Earthquake reconstruction: Challenge to save social aura

The government-approved house map for the quake-hit areas should be designed by analysing the socio-cultural and geographical context. Following the Gorkha quake, people decided on RCC construction because they thought it was safer

Nepal is multi-hazardous country, and the government has been implementing a National Disaster Risk Reduction (DRR) Act since 2018 in line with the global plan of Sendai Framework for Disaster Risk Reduction 2018-2030. The impact of climate change has been directly and indirectly seen in the country, with reoccurrences of mini-typhoons, drought, heavy rains, extreme heat and thunderbolt. Similarly, Nepal was witness to a strong earthquake in 2015.

Earthquake reconstruction is running in its fifth year. Retrofitting and new construction have been rapidly moving ahead. With federalism in place, the local authority has taken up the major responsibility of earthquake reconstruction. Proper implementation of earthquake-resistant construction practices and their institutionalisation are a burning issue in the quake-hit districts.

The data of the National Reconstruction Authority (NRA) show that almost 62 per cent of housing construction has been completed till now. According to the Post Disaster Need Assessment (PDNA) report, more than 850,000 residential buildings, 5,000 schools and 1,000 health facilities were damaged in the Gorkha Earthquake-2015. In addition, government and public buildings were also damaged on a massive scale. NRA has a plan to complete and achieve the targeted goal of reconstruction by January 2020.

Supporting the mission of the government are numerous I/NGOs in different districts. The government has provided a housing grant of $3,000 to each affected family, which has still not been taken by all those entitled due to socio-cultural difficulties and challenges faced in housing construction. There is difficulty in managing construction materials and workers in housing construction while lack of trained technical manpower is another challenge. The approval of housing design is highly complex for particular target groups as the nation’s geographical and socio-cultural diversity demands diversity in construction design and approach.

RCC construction is the current mode of construction, which is expensive and costly for the people of the rural areas. Also, the procurement, transportation of construction materials and workmanship make housing construction expensive. The overall construction or maintenance cost is high, and the subsidy doesn’t cover even 50 percent of the cost. In the hilly and mountainous districts, transportation of construction materials is difficult during the monsoon, and there is water scarcity for construction in the winter season. So the use of local materials is far better than adopting modern construction materials and technology.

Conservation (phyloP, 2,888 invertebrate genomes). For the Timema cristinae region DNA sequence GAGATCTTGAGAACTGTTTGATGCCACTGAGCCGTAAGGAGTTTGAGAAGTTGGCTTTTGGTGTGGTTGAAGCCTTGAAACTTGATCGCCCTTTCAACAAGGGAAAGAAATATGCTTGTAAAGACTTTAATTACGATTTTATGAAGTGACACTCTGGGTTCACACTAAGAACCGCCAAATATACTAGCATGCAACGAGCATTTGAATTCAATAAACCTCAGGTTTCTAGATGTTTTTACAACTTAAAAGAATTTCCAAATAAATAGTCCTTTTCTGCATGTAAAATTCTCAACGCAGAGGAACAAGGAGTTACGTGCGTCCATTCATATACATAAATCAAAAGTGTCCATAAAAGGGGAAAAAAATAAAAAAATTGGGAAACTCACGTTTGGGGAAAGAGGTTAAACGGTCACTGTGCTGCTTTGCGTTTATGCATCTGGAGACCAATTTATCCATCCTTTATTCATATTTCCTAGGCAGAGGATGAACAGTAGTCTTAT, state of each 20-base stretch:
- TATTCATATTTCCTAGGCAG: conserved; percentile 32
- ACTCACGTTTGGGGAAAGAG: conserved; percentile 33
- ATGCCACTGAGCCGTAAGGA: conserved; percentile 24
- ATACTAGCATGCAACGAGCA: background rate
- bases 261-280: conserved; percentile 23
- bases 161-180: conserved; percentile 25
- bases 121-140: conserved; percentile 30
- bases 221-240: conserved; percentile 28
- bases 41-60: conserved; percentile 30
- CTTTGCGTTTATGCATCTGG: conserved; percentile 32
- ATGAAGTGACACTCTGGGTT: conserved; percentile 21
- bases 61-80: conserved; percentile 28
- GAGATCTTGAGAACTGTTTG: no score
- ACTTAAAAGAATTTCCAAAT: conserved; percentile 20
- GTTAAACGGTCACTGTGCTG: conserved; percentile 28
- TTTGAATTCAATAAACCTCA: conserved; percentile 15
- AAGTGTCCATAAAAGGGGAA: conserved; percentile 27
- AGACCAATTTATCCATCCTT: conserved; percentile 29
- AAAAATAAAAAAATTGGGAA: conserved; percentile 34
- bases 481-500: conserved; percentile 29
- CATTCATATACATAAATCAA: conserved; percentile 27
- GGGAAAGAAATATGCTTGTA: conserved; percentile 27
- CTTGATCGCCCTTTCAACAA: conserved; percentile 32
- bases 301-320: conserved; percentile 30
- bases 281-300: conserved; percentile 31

Hence, user-friendly or community-friendly designs are a must for rural reconstruction. A few settlements and communities are building houses to fulfill the reconstruction ritual. Such buildings have one or two rooms, making it difficult to meet the needs of a family.

On the other hand, high-rise apartments are coming up in the semi-urban and urban settlements. These constructions clearly exceed the height recommended in the country’s seismic building code, underlining the challenge of enforcing implementation. There is a clear gap between the haves and have nots, which is impacting the reconstruction process and progress. The government has been implementing the Building Code since 2003, but is still facing difficulty in implementing it in the field, so necessary to reduce the disaster risks.

Earlier construction practices of Nepal were unique in architecture. The traditional roofing, artistic wooden frame and design were typical. They were geographically and socio-culturally friendly but vanished in the post-earthquake reconstruction. The straw and stone slate roofing has given way to concrete construction, in which Nepali originality and socio-cultural diversity have been lost. Thus, the traditional aura in a building has been lost. From the eyes of social science or sociological perspective, this is a critical issue that has been raised in earthquake reconstruction.

Therefore, the government has to frame a strategy to use local materials rather than the RCC model for housing construction. The government-approved house map for the quake-hit areas should be designed by analysing the socio-cultural and geographical context. Following the Gorkha Earthquake, the beneficiaries decided on RCC construction because they thought it was safer than masonry work. But senior engineers and DRR experts claim that masonry buildings can easily resist an earthquake just like the RCC. Certainly, our ancestors designed and constructed buildings that were geographically and socio-culturally-friendly, which were beautiful, environment-friendly and healthy to live in. Therefore, the Himal, Tarai and Hilly regions have their unique types of construction practices, and the local authority has to take the lead in protecting the local cultural diversity.

In the post-quake reconstruction, entire settlements have migrated to the urban areas or cities of concrete. Interestingly, the government is planning 2020 as tourism year, but the originality of settlements is being lost day by day. Therefore, to maintain the aura, originality and glory of a community, citizens must share some responsibility, and the local authority has to develop a certain code for housing construction and land plotting.